Best Website Image Optimization Practices

Keep Your Site Running Fast

Get the most out of your site images for speed and search rank. Every image you upload to your website takes space on your server and has details available (or not available) for search engines to find – make sure you only take up as much space as you need while getting max exposure!

How Does Image Optimization Work?

I often take over client sites that run slowly due to poor image optimization. Let me explain the most practical DIY steps to take to get images onto your site without killing performance. I follow these same best practices when handling media for all my clients!

#1 - Pick The Right Image Type

There are 3 standard image types you care about for your site; each serves a different need.


If you want colorful photos – use JPEGs as they allow higher quality colour images with a smaller file size. This works for most image types but NOT for transparent backgrounds. You can use progressive JPEGs to improve site loading times (it loads the basic photo first, and then adds the details after).


If you have a flat, low-colour image (eg. icon) or need a transparent background you will need to use a PNG image. 


Lastly, if you have an animated image you will need a GIF. It has limited colour support so use it wisely. Consider how long the GIF will be, whether it will loop/repeat, and how many of them you want to run on your site.

#2 - Name Your Images

Your camera or phone assigns your photos strings of numbers and letters for names. You want to rename your photos to have a descriptive title that includes keywords to help you rank in search.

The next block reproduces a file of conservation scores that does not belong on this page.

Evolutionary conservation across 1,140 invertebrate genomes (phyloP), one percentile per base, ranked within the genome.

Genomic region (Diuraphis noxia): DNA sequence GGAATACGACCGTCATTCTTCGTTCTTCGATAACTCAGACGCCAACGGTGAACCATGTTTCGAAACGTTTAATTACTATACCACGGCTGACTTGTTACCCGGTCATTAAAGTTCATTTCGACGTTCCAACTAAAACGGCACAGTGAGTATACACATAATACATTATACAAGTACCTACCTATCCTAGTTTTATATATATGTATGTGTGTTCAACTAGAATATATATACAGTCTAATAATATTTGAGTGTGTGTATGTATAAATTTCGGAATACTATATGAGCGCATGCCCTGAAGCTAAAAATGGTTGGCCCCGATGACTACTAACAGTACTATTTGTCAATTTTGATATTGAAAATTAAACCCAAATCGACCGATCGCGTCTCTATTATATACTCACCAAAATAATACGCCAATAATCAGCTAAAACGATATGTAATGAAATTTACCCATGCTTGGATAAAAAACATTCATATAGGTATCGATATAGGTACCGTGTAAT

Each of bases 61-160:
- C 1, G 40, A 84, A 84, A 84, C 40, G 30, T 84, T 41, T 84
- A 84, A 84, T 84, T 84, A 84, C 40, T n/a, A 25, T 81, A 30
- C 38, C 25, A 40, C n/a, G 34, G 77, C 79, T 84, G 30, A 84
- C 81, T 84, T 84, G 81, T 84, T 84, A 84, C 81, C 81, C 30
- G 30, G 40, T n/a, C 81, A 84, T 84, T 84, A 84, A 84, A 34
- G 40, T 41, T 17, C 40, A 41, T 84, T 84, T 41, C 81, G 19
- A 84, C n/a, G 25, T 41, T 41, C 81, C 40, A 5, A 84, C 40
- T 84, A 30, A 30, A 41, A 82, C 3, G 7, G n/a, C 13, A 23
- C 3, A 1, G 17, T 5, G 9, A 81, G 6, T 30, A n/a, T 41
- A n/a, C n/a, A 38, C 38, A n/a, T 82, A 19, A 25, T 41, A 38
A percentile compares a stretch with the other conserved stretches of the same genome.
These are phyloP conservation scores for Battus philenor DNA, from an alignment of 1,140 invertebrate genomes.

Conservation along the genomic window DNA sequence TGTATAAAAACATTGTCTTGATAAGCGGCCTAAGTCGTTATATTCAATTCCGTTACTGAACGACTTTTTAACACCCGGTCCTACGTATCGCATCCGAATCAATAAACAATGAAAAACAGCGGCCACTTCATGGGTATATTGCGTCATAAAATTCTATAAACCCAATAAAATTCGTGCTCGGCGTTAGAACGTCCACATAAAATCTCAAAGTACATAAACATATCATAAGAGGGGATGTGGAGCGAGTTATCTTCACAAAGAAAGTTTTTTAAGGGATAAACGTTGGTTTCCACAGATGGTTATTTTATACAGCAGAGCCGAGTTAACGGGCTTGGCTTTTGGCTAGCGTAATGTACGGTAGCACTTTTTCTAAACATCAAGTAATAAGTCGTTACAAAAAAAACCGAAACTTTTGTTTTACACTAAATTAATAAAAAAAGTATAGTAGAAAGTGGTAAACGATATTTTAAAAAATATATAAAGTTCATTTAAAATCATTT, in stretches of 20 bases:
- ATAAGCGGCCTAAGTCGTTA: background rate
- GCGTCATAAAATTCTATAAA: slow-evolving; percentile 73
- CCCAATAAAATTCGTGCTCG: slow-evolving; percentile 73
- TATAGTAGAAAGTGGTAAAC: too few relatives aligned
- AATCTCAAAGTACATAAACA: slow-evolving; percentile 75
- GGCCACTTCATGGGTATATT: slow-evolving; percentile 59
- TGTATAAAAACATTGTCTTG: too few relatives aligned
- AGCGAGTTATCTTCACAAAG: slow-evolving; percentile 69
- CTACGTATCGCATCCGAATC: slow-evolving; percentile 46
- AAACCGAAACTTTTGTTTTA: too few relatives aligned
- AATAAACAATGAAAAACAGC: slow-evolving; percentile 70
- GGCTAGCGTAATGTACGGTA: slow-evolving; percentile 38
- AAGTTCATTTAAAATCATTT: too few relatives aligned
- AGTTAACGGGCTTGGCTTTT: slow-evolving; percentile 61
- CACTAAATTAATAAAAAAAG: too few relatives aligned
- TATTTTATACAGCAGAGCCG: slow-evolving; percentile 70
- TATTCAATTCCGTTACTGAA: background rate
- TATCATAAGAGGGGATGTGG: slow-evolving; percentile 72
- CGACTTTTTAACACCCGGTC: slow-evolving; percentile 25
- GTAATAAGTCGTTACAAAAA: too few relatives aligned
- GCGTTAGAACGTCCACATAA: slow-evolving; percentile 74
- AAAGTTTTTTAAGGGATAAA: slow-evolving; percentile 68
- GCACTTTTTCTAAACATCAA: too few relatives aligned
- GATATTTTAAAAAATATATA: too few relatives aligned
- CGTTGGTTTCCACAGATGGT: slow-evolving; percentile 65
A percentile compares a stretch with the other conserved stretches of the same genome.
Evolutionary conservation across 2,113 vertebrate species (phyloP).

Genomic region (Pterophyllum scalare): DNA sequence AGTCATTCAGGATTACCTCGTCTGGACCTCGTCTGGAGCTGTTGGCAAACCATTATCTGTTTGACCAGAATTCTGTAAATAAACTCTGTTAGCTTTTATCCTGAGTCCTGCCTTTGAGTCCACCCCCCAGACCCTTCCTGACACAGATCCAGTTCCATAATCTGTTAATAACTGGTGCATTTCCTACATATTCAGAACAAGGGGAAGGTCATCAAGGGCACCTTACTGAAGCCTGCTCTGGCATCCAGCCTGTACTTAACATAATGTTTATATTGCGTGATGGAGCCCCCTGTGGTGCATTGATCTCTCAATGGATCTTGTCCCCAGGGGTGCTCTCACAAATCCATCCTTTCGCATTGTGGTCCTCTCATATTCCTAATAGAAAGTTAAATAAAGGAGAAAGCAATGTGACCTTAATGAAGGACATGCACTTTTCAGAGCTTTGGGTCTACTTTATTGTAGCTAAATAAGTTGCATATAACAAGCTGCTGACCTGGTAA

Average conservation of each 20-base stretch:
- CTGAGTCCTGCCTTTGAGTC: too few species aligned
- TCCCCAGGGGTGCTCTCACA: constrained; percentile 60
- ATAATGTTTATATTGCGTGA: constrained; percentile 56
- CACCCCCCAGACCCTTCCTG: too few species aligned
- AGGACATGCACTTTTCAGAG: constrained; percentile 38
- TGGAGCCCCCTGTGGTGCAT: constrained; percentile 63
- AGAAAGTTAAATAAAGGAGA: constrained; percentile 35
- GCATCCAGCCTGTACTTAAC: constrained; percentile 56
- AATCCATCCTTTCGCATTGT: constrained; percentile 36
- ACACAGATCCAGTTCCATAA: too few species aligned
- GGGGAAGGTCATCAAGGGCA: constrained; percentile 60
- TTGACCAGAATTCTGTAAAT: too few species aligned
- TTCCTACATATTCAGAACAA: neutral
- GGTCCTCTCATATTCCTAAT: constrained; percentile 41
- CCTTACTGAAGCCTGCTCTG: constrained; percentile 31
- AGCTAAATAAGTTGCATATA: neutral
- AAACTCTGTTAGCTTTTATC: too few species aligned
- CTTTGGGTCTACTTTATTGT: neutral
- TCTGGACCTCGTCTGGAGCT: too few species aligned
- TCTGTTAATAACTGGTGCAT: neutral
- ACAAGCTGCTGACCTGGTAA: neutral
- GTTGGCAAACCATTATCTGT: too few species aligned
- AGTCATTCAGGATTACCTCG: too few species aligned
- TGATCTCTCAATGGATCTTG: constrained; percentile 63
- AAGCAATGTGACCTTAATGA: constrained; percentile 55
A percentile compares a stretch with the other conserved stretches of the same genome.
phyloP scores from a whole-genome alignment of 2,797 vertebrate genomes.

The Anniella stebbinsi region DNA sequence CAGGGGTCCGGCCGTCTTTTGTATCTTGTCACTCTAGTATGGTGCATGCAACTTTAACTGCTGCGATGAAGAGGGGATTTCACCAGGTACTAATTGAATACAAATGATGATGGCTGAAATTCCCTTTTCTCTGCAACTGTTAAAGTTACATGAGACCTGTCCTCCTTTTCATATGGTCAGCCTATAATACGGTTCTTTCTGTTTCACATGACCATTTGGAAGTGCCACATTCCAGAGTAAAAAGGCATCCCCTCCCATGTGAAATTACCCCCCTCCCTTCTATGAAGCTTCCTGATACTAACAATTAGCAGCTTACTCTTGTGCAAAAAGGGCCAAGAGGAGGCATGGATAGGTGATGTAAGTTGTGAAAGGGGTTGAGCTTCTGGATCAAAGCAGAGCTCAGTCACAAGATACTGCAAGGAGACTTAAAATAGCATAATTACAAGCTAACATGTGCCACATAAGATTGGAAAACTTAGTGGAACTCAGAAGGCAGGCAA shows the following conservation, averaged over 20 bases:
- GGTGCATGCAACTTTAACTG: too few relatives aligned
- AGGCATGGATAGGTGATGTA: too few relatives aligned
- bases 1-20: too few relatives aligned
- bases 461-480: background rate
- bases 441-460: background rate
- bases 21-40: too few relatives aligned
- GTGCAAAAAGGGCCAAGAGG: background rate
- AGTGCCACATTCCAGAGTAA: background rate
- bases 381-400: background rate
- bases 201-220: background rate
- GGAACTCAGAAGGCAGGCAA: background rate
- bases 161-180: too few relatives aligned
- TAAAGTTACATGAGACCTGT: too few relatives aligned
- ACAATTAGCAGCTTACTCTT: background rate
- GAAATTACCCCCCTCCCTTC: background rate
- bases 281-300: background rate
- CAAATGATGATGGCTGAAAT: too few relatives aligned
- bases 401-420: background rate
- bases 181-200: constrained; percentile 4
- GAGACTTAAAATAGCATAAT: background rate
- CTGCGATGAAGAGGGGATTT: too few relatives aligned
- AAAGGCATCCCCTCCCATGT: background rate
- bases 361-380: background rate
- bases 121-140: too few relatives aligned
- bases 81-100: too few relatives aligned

This extends to your image alt attributes (this shows when the image fails to load, for accessibility, or if you hover over an image). Describe the image in plain language. 

Generally, you don’t want to overoptimize decorative images.

CASE STUDY: A client of mine was offering tours in remote locations. Instead of leaving her photos of beautiful landscapes with generic names like IMG202201092039, we renamed them to have the locations and her business name included in the titles. (Eg. North-Edmonton-AB-Site-Network-Canada) Shortly after she had clients finding her through her photos, because they were showing up in results for searches of those locations! How cool is that?

#3 - Size Your Images

There are two sizes to worry about – the image dimensions (width x length), and the size of the image file itself (in KB or MB). 

Image Dimensions

If the slot your photo fills on your website is square but the image itself is a wide rectangle, unless you crop the image to be only the square part you want to show, the entire image has to load (to show only part of the image to your visitor!). You can save server space by cropping/resizing your photos to fit the space they will fill before loading them to the site.

File Compression

After the file is the right dimensions, you can compress the image – you can ditch up to 80% of the file size with NO loss of image quality, in some cases! This makes a huge difference when your site is loading for visitors. A good tool to do this (and the one I use) is TinyPNG